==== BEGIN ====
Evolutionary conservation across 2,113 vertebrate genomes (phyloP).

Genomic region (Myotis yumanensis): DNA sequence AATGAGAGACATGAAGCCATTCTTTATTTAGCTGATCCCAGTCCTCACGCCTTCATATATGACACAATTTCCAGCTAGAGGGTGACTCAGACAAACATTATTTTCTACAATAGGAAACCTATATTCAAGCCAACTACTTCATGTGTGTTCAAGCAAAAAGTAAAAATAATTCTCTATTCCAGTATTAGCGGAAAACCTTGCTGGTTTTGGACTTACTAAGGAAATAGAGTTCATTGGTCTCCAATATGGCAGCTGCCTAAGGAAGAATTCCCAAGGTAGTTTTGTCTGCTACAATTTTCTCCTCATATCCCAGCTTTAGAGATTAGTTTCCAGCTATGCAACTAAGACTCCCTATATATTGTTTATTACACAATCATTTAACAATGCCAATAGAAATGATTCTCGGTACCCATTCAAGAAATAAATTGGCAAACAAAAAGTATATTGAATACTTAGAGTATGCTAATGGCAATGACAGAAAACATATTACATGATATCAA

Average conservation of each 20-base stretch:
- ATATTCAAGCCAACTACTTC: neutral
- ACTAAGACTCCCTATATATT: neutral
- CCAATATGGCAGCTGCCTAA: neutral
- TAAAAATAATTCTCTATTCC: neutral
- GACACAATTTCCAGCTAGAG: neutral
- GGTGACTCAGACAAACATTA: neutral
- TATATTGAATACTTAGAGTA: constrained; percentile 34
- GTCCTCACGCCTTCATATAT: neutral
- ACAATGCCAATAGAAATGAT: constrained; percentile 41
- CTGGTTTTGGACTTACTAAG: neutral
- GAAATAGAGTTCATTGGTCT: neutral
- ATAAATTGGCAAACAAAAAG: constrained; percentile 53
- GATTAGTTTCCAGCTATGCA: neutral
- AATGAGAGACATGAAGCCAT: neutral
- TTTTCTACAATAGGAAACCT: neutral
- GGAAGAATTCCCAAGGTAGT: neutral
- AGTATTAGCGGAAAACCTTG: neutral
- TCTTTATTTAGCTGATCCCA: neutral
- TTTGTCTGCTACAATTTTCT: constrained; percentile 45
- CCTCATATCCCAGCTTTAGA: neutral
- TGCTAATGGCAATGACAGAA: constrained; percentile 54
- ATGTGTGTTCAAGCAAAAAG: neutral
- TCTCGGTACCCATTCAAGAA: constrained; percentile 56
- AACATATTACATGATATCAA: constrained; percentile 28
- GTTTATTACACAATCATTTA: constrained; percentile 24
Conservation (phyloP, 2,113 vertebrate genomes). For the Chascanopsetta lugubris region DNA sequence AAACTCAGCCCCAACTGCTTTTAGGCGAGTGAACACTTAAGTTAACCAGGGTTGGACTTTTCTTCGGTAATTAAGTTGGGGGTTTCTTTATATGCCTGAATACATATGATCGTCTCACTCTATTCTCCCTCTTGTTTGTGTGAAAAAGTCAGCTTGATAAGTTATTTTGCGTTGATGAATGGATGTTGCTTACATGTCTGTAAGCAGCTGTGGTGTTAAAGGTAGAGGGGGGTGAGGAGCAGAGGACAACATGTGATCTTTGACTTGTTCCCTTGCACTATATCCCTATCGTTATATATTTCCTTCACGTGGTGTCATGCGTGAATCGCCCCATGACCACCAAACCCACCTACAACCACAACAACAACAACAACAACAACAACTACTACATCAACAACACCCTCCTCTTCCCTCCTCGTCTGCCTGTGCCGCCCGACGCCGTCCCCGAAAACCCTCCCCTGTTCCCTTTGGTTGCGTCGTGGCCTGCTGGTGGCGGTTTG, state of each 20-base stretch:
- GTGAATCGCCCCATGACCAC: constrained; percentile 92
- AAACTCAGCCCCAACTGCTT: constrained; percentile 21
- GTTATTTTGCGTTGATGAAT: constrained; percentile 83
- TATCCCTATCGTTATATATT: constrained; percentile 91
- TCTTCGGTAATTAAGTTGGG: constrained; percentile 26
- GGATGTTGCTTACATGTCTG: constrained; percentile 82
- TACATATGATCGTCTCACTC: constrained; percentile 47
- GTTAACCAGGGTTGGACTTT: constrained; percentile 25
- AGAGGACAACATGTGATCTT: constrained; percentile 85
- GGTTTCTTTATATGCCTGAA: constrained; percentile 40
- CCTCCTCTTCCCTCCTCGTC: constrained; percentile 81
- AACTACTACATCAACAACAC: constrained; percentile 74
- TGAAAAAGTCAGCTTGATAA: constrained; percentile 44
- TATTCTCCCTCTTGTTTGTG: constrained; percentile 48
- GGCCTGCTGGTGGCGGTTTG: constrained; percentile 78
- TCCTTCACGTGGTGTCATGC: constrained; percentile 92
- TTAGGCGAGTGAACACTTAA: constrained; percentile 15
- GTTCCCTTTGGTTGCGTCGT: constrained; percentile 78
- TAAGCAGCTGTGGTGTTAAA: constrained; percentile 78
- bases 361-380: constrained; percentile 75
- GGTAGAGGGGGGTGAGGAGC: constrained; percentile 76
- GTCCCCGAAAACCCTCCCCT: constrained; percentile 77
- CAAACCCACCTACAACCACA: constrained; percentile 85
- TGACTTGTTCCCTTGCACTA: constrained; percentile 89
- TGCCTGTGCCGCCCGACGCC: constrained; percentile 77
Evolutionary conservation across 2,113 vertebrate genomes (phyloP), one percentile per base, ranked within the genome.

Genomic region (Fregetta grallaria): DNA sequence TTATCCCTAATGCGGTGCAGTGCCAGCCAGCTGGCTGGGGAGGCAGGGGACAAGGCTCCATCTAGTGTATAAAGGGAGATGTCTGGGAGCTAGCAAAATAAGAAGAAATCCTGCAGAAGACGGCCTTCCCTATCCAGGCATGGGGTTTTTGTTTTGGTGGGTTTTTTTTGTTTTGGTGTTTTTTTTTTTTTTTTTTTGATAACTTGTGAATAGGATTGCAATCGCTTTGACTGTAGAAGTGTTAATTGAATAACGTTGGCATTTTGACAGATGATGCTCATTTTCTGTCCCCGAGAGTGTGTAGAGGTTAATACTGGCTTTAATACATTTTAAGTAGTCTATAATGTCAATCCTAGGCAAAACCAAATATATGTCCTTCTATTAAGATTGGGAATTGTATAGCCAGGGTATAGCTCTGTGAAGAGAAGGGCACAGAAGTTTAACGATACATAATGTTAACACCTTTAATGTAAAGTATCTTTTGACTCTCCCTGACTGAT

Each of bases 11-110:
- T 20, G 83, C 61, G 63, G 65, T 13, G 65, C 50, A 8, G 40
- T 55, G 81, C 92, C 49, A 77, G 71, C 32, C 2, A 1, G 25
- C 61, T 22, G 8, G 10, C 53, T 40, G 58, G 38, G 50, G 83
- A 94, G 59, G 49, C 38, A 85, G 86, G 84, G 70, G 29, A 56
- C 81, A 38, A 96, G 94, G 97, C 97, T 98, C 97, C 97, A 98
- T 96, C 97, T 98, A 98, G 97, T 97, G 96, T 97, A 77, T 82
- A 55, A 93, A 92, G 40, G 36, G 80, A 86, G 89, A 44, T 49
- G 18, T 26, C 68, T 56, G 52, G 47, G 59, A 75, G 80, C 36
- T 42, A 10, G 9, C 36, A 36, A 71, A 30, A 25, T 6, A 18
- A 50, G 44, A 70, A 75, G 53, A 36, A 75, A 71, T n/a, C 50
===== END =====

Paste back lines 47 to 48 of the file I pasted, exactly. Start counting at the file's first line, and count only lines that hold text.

- GTTCCCTTTGGTTGCGTCGT: constrained; percentile 78
- TAAGCAGCTGTGGTGTTAAA: constrained; percentile 78